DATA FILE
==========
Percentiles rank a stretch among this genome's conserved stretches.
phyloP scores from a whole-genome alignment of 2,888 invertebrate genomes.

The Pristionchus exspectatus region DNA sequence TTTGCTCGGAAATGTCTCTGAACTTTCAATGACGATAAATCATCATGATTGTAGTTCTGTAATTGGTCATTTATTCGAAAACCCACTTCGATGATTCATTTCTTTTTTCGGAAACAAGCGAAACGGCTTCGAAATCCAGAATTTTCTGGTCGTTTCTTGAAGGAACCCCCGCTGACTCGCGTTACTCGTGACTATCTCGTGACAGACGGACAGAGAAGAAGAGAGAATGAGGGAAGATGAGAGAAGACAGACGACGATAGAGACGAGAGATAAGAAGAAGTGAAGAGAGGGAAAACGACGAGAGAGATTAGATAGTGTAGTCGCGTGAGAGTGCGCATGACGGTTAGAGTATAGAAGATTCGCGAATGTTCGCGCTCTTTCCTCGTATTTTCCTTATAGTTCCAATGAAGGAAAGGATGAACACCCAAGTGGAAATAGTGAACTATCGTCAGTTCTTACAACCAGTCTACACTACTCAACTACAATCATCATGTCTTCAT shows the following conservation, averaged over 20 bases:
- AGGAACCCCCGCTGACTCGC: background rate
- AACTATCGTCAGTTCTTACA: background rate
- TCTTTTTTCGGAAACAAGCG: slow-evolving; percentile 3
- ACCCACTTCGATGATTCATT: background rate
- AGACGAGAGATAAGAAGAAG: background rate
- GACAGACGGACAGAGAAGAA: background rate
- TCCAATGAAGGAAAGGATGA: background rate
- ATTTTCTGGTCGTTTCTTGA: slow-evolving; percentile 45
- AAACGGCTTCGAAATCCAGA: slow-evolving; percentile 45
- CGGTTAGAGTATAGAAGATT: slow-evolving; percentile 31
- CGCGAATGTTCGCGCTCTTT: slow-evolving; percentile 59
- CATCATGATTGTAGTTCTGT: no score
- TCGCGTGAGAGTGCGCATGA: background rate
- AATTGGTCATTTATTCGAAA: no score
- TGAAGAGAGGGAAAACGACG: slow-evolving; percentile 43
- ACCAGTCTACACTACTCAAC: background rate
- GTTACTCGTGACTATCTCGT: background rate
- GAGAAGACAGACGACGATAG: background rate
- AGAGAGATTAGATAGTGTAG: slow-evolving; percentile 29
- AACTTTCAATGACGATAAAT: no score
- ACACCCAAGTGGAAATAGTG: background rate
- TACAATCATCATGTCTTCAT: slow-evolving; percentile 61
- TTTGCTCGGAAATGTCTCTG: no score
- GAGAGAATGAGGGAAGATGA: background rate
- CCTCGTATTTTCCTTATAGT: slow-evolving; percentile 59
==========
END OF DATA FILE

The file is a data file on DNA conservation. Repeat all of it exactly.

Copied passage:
Percentiles rank a stretch among this genome's conserved stretches.
phyloP scores from a whole-genome alignment of 2,888 invertebrate genomes.

The Pristionchus exspectatus region DNA sequence TTTGCTCGGAAATGTCTCTGAACTTTCAATGACGATAAATCATCATGATTGTAGTTCTGTAATTGGTCATTTATTCGAAAACCCACTTCGATGATTCATTTCTTTTTTCGGAAACAAGCGAAACGGCTTCGAAATCCAGAATTTTCTGGTCGTTTCTTGAAGGAACCCCCGCTGACTCGCGTTACTCGTGACTATCTCGTGACAGACGGACAGAGAAGAAGAGAGAATGAGGGAAGATGAGAGAAGACAGACGACGATAGAGACGAGAGATAAGAAGAAGTGAAGAGAGGGAAAACGACGAGAGAGATTAGATAGTGTAGTCGCGTGAGAGTGCGCATGACGGTTAGAGTATAGAAGATTCGCGAATGTTCGCGCTCTTTCCTCGTATTTTCCTTATAGTTCCAATGAAGGAAAGGATGAACACCCAAGTGGAAATAGTGAACTATCGTCAGTTCTTACAACCAGTCTACACTACTCAACTACAATCATCATGTCTTCAT shows the following conservation, averaged over 20 bases:
- AGGAACCCCCGCTGACTCGC: background rate
- AACTATCGTCAGTTCTTACA: background rate
- TCTTTTTTCGGAAACAAGCG: slow-evolving; percentile 3
- ACCCACTTCGATGATTCATT: background rate
- AGACGAGAGATAAGAAGAAG: background rate
- GACAGACGGACAGAGAAGAA: background rate
- TCCAATGAAGGAAAGGATGA: background rate
- ATTTTCTGGTCGTTTCTTGA: slow-evolving; percentile 45
- AAACGGCTTCGAAATCCAGA: slow-evolving; percentile 45
- CGGTTAGAGTATAGAAGATT: slow-evolving; percentile 31
- CGCGAATGTTCGCGCTCTTT: slow-evolving; percentile 59
- CATCATGATTGTAGTTCTGT: no score
- TCGCGTGAGAGTGCGCATGA: background rate
- AATTGGTCATTTATTCGAAA: no score
- TGAAGAGAGGGAAAACGACG: slow-evolving; percentile 43
- ACCAGTCTACACTACTCAAC: background rate
- GTTACTCGTGACTATCTCGT: background rate
- GAGAAGACAGACGACGATAG: background rate
- AGAGAGATTAGATAGTGTAG: slow-evolving; percentile 29
- AACTTTCAATGACGATAAAT: no score
- ACACCCAAGTGGAAATAGTG: background rate
- TACAATCATCATGTCTTCAT: slow-evolving; percentile 61
- TTTGCTCGGAAATGTCTCTG: no score
- GAGAGAATGAGGGAAGATGA: background rate
- CCTCGTATTTTCCTTATAGT: slow-evolving; percentile 59